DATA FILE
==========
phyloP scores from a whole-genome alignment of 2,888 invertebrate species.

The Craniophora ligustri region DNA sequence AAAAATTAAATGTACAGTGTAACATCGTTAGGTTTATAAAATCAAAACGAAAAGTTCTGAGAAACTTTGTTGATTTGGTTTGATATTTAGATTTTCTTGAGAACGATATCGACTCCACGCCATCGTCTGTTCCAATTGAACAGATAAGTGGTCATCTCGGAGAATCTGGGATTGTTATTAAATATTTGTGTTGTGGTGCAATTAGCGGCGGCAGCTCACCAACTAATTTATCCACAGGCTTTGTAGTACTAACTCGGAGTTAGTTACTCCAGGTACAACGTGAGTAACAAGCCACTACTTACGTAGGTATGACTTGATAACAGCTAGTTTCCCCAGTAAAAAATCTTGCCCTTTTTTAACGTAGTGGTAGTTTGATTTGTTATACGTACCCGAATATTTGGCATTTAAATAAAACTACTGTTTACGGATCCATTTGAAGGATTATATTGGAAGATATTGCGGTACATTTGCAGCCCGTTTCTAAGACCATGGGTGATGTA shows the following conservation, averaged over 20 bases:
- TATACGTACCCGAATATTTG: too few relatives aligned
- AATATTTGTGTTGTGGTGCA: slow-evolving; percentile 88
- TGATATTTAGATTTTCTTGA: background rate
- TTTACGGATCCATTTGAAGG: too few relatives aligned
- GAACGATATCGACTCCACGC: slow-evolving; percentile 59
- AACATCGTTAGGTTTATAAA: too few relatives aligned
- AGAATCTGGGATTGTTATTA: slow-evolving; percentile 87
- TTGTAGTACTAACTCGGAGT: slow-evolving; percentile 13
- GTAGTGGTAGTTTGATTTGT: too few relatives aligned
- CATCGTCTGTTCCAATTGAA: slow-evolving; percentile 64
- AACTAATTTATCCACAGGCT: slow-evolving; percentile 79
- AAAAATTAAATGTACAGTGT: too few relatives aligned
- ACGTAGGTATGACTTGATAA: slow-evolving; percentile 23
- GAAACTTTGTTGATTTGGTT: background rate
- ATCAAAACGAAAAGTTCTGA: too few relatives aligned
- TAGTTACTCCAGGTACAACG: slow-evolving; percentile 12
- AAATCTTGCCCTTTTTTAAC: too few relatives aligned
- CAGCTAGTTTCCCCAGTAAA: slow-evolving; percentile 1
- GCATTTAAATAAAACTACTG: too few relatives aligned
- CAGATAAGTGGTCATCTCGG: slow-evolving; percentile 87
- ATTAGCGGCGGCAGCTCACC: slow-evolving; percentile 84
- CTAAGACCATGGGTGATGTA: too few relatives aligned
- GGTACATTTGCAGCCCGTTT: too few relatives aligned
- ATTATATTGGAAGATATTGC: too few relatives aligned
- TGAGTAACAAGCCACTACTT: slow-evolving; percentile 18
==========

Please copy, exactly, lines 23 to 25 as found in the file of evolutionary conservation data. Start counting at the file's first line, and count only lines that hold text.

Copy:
- ATTAGCGGCGGCAGCTCACC: slow-evolving; percentile 84
- CTAAGACCATGGGTGATGTA: too few relatives aligned
- GGTACATTTGCAGCCCGTTT: too few relatives aligned